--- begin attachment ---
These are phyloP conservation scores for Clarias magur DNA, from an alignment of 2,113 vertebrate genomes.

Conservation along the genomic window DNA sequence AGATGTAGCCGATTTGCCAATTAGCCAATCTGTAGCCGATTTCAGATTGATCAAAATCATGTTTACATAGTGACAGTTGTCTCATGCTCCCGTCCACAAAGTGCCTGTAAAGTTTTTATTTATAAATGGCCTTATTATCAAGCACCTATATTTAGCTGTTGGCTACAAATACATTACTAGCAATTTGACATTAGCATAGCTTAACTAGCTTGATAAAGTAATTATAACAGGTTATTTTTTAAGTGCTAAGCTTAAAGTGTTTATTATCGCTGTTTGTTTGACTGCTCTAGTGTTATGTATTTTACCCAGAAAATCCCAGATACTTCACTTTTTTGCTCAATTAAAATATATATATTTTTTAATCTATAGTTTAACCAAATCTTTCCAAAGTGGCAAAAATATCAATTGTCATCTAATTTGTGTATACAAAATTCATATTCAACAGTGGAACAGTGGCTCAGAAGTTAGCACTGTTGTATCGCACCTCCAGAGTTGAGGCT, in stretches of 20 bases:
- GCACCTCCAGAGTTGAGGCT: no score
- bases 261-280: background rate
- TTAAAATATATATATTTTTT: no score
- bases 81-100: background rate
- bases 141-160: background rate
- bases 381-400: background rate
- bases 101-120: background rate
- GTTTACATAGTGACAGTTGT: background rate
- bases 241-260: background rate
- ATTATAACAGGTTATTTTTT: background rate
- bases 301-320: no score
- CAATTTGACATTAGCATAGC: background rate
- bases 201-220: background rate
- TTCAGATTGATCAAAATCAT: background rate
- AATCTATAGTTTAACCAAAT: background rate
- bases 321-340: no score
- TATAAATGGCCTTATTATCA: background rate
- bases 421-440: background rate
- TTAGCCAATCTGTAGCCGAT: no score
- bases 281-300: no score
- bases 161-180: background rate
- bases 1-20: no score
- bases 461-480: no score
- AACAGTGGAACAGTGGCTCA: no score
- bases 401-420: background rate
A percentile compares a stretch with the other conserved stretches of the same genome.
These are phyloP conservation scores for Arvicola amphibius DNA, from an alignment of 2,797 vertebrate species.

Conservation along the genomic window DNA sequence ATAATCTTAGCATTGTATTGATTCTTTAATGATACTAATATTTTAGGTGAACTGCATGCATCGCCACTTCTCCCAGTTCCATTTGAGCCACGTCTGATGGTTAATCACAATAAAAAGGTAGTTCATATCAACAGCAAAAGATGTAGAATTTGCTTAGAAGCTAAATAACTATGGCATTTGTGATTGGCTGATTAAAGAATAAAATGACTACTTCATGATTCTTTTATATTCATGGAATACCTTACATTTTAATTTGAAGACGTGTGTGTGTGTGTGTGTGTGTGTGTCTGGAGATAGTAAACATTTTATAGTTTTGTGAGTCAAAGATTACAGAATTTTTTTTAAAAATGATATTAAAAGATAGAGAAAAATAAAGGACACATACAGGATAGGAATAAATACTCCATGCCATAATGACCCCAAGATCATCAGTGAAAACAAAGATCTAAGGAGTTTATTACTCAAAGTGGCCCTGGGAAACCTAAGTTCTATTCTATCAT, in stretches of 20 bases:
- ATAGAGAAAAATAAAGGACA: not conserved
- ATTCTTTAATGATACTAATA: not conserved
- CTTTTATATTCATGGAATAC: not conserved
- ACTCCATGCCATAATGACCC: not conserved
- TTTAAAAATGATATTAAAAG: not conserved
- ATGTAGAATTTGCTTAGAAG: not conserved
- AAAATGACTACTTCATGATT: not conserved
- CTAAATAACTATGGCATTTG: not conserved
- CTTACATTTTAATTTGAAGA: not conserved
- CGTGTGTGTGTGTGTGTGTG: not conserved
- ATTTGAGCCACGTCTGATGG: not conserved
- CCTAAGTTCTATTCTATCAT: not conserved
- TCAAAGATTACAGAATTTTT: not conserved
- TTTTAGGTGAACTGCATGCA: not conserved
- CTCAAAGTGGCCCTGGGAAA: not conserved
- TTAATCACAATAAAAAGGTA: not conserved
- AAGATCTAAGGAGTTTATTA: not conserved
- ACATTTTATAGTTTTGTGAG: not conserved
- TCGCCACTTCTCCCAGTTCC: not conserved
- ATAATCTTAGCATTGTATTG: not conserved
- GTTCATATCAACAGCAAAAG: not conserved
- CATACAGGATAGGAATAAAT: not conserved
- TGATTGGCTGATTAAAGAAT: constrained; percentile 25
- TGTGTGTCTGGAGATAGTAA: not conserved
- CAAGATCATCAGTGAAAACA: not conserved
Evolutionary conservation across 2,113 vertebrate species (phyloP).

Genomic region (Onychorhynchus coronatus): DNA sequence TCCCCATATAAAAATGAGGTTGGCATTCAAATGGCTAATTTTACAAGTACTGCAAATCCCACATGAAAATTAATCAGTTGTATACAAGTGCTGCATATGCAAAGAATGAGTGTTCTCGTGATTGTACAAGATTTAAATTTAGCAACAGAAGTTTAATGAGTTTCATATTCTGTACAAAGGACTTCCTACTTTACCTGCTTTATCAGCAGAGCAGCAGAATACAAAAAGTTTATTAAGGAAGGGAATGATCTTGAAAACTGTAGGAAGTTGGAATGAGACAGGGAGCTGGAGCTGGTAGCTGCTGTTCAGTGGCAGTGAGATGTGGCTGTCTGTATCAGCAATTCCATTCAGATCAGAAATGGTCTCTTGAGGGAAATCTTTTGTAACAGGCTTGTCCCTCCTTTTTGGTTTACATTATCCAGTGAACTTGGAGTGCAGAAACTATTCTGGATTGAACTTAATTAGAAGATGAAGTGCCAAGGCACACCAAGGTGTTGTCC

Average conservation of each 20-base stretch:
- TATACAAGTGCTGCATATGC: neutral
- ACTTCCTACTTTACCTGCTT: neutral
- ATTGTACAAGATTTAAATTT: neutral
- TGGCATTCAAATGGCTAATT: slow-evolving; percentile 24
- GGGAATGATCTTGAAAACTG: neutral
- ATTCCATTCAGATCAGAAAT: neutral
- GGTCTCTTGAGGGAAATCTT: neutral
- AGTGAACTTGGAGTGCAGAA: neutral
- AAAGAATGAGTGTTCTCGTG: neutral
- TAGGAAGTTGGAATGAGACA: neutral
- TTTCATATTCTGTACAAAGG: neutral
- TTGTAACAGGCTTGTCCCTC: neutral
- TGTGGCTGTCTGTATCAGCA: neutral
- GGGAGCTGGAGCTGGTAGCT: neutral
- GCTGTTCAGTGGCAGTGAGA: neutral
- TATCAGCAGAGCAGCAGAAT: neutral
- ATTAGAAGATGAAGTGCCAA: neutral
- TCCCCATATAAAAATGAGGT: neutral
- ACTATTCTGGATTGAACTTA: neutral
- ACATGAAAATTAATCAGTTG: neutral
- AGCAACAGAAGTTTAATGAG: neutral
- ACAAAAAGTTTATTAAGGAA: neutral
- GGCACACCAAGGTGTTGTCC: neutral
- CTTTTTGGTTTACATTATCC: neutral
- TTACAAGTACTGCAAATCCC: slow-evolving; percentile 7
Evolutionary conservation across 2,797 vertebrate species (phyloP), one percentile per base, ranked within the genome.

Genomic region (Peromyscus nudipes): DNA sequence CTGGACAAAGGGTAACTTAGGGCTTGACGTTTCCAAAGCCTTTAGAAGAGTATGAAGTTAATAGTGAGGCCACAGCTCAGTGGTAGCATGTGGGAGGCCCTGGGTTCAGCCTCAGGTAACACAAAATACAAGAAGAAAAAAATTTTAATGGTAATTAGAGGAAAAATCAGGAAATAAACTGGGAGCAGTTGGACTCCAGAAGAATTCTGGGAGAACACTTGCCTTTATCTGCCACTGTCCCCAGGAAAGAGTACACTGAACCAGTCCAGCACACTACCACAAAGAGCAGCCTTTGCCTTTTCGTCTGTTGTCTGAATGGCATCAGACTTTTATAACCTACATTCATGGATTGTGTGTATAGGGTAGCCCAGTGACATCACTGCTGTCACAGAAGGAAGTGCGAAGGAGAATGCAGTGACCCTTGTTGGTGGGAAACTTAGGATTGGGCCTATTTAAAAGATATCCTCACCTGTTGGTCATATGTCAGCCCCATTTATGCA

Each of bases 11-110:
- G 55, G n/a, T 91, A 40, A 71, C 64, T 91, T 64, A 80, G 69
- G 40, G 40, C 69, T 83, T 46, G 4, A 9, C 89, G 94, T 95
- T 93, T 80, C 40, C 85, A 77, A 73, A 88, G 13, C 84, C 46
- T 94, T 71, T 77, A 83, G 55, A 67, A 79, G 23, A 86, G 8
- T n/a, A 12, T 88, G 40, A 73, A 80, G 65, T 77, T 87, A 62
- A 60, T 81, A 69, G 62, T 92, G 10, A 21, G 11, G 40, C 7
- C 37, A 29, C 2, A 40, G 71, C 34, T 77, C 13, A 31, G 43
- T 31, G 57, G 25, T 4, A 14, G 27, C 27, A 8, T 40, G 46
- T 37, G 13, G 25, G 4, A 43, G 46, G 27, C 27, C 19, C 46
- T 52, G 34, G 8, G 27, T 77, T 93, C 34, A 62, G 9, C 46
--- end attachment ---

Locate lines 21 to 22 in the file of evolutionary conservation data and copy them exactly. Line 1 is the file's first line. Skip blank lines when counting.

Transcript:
- TTAGCCAATCTGTAGCCGAT: no score
- bases 281-300: no score